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Japanese Economy Update

Beware of the Acceleration of Deflation by COVID-19

Jun SAITO
  Senior Research Fellow

2020/12/21

COVID-19 is providing downward pressure on aggregate prices

According to the recent estimate by the Cabinet Office, as Figure 1 shows, GDP gap (the gap between actual real GDP and potential GDP) had increased to -10.5 percent of potential GDP in the second quarter of 2020. Even after some recovery in the third quarter, it is still -6.2 percent. The prevalent negative GDP gap should provide a significant downward pressure on aggregate prices.

CPI is showing signs of deflation accelerating

The consumer price index has actually started to fall.

Figure 2 shows the CPI series which has been adjusted for consumption-tax rate changes. It shows that the headline CPI has started to show a decline in April 2020. CPI excluding fresh food and energy, which corresponds to the trend CPI, has also started to show a decline in August 2020. While it partly reflects the some of the policy actions that tried to alleviate the burden on consumers (such as the price-discount by the Go-To-Travel campaign), it is clear that there are signs of deflation accelerating.

Why is there an increase in GDP deflator?

If the Japanese economy is heading towards acceleration of deflation, we might expect that GDP deflator would fall as well. However, the GDP deflator has not shown signs of falling. As Figure 3 shows, the year-on-year rate, even after taking into account the impact of consumption tax rate hike, which took place in October 2019 and which would raise the year-on-year rate for four following quarters, does not show a downward trend.

Improvement in terms of trade

It may seem puzzling that, while the CPI is showing a downward trend, GDP deflator has not. The clue to the puzzle can be found when we recognize that GDP deflator is not an indicator of aggregate prices but is an indicator of value added per unit of production (obtained by nominal GDP divided by real GDP). GDP deflator, or the value added per unit of production, seems to have increased because of the improvement in the terms of trade due to the global crisis brought about by the COVID-19.

The improvement in the terms of trade can be seen in Figure 4 which shows that imports deflator has fallen more than the export deflator in the recent quarters. One of the largest contributing factors of the fall in imports deflator is the steep drop in oil prices: in yen terms, import price of crude oil has fallen by 56 percent year-on-year in the second quarter of 2020. It is interesting to find that a similar rise in GDP deflator due to the fall in imports deflator was also witnessed at a time of the collapse of the Lehman Brothers in fall 2008.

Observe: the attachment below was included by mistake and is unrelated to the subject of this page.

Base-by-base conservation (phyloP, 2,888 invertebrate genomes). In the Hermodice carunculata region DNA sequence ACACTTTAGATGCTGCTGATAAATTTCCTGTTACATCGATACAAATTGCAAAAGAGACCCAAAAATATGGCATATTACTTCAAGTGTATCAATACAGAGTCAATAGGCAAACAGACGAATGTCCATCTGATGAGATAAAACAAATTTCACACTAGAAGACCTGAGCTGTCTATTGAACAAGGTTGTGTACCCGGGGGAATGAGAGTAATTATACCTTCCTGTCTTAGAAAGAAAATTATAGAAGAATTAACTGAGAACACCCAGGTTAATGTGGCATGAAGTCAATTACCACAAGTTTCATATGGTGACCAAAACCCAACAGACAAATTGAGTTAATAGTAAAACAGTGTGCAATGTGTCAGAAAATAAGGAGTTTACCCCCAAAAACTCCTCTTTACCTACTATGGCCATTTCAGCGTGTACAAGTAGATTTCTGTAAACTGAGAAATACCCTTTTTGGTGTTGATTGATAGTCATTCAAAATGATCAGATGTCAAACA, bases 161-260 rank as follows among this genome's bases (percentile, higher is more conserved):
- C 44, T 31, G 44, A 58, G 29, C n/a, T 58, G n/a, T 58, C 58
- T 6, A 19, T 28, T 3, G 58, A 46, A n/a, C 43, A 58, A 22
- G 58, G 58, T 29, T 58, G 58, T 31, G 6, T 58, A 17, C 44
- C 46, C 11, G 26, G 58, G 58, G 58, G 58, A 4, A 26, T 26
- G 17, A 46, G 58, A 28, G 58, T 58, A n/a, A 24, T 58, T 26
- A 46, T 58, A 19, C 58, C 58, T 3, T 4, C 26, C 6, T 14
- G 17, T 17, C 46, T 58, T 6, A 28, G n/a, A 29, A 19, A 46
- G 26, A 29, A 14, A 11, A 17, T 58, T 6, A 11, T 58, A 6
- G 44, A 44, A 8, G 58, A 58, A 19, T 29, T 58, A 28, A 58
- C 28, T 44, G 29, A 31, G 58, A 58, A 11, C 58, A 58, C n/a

Special feature of the adjustment process in Japan

In addition, if we recall that value added per unit of production is a sum of unit labor cost and unit profit, we are able to see the special feature of the adjustment that is taking place in Japan. According to Figure 5, there was an increase in unit labor cost and a decline in unit profit that took place in the second and the third quarters of 2020. It suggests that the lifetime employment system and the government’s support to maintain employment (e.g. Employment Adjustment Subsidy program) have prevented the crisis to affect the workers in the short-term. In exchange, the drop of unit profit has been significant. It shows that the burden of adjustment in the initial phase of the COVID-19 crisis was borne more by the firms than by workers.

(If we further take into account the fact that the indicator of profit presented here is the residual after subtracting compensation of employees from nominal GDP, profits presented her should include consumption of capital and indirect tax minus subsidies. Since there was an increase in consumption tax rate that should have increased the tax revenue raised by indirect tax revenue, the actual drop in unit profit should have been more significant.)

Again, a similar pattern was witnessed in the period immediately after the collapse of the Lehman Brothers as well. The commonality suggests that the special feature of the employment system is actually behind the pattern of adjustment taking place in Japan.

A fall in GDP deflator to follow: confirmation of deflation accelerating

It should be important to note, at this point, what had happened in 2009 after the initial adjustment to the Lehman shock took place. It shows that, after the second quarter of 2009, unit labor cost had started in slow-down and eventually decline and unit profit to recover. As a result, GDP deflator also started to drop after the second quarter of 2009. The process shows that an adjustment in labor market would eventually take place with a lag.

If we assume that a similar adjustment process will take place this time as well, we should be seeing a drop in GDP deflator in 2021. That should be the time when we are able to confirm that deflation has actually started to accelerate once again. We have to be ready to engage in another round of a battle with deflation.


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